The Peoples of Christ’s Kingdom – 2


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Scripture Text – Matthew 5:1-16

Please read the Scripture text to get a background on the subject. You can click on the link for a NKJV reading..

His follower’s character (Matthew 5:1-12) – continued. These qualities, referred to as “the Beatitudes,” listed in Part One, contrast sharply with Pharisaic “righteousness.” The Pharisees most definitely did not demonstrate those as being “poor in spirit”; they did not “mourn” in recognition or acknowledgement of their needs; and, they were proud and harsh, not humble and gentle; they felt they had attained righteousness and therefore did not have a continual appetite or desire for it; they were more concerned with the so-called “legalities” of God’s and their own laws than with showing mercy or compassion; ceremonially and even religiously, they were pure on the outside but not inwardly; created division and a rift, not peace in Judaism; and certainly did not possess true righteousness. Jesus’ followers who possess these qualities become heirs of God’s kingdom on earth and eventually in heaven, and are entitled to receive spiritual comfort, satisfaction, and to receive mercy from God and others. Jesus taught that they will see God, that is, they will recognize the Father in Jesus Christ, who is God “in a body” (1 Timothy 3:16; also see John 1:18; 14:7–9). His followers became known as God’s sons (Matthew 5:9; also see Galatians 3:26) for they took part in and of His righteousness (Matthew 5:10).

People possessing these qualities would naturally stand out in the crowd and would not be understood by others. Therefore, Jesus forewarned them that they would be persecuted and others would speak evil of them. However, Jesus’ words were meant to encourage His followers, for they would be walking in the steps of the prophets, who also were misunderstood and persecuted. In other words, they were in a specially chosen group of followers who followed after God’s heart.

et salt and light

His follower’s circle of influence (Matthew 5:13-16). To demonstrate the impact these people would make on their world and the world in that was still to unfold in the future, Jesus used two common illustrations: salt and light. Jesus’ followers would be like salt in that they would create a thirst for greater information. When one sees a unique person who possesses superior qualities in specific and certain areas, they desire to discover why that person is so different and special. Salt is also a commonly known preservative and so Jesus used the illustration to possibly mean that His followers were going to be a people that serve as a preservative against the evils of society. Whichever view anyone hearing about this important quality takes, the importance of the illustration is to note that salt ought to maintain its basic character. If it fails to be salty, it has lost its purpose for existence and therefore should be discarded.

A light is meant to shine, illuminate and give direction. Individuals Jesus described in verses 3–10 would obviously radiate and point others to the proper path. Their influence would be evident, like a city on a hill or a lamp . . . on its stand. A concealed lamp, placed under a bowl (usually a clay container for measuring grain) would be totally and wholly useless. Light-radiating people live so that others see their good deeds, not so that the person doing will get the praise and accolades, for that is exactly what the Pharisees like to do, but rather others seeing the deeds done selflessly would give praise and honor to their Father in heaven. I want you to notice that verse 16 starts with the first of 15 references by Jesus in the Sermon on the Mount to God as “your, our or My Father in heaven; your, our or My heavenly Father; or simply, your, our or My Father. What this should tell everyone is that each and every one who stands in God’s righteousness by faith in Him has an intimate spiritual relationship to Him, like that of a child to his loving father.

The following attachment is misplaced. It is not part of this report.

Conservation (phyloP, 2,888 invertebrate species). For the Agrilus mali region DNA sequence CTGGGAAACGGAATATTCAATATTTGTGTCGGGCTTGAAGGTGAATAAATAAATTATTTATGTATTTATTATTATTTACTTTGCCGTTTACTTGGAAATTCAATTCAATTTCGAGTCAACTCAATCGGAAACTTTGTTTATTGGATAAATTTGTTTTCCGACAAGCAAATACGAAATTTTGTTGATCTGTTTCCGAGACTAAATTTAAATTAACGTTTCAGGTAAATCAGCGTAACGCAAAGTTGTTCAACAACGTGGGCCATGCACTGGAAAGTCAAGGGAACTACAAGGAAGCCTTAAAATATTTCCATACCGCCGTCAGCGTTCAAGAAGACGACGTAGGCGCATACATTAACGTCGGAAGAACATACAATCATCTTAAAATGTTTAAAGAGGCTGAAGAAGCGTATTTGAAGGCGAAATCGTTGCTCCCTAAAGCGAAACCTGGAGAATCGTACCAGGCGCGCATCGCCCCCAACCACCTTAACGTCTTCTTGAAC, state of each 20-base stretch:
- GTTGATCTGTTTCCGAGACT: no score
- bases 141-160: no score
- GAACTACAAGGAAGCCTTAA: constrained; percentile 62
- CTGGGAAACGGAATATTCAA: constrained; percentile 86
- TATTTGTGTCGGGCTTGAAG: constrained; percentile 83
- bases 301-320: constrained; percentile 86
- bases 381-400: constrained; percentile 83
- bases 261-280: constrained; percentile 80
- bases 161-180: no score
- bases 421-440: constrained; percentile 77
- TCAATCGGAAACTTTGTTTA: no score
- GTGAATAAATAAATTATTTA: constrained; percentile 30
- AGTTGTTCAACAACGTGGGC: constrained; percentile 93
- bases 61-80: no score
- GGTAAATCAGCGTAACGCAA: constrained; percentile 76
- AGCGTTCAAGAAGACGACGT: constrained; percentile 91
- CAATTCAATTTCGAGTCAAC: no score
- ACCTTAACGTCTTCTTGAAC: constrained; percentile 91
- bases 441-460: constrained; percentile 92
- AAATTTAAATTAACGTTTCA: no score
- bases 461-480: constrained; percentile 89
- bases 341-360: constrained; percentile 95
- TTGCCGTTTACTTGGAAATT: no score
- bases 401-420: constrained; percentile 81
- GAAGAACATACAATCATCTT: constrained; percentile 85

Paul later wrote this to both the Romans and to the Galatians:

You received the Spirit of adoption by whom we cry out, “Abba, Father.” The Spirit Himself bears witness with our spirit that we are children of God. – Romans 8:15-16.

And because you are sons, God has sent forth the Spirit of His Son into your hearts, crying out, “Abba, Father!” Therefore you are no longer a slave but a son, and if a son, then an heir of God through Christ. – Galatians 4:6-7.

Because we are sons of God, we should be displaying the very characteristics that Jesus described. With that in mind, let’s determine that with the help of the Holy Spirit, we can be the salt and the light to those around us!

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Certain excerpts were adapted from “Matthew” in The Bible Knowledge Commentary: An Exposition of the Scriptures.
Unless otherwise noted, Scripture taken from the New King James Version®, NKJV © 1982 by Thomas Nelson.
Used by permission. All rights reserved.
Scripture links provided by Biblia.com

About Roland Ledoux

Pastor of Oasis Bible Ministry, an outreach ministry of teaching, encouragement and intercessory prayer from the Holy Bible, the written Word of God and author of the ministry website, For The Love of God. He lives in Delta, Colorado with his beautiful wife of 50+ years and a beautiful yellow lab whom they affectionately call Bella.
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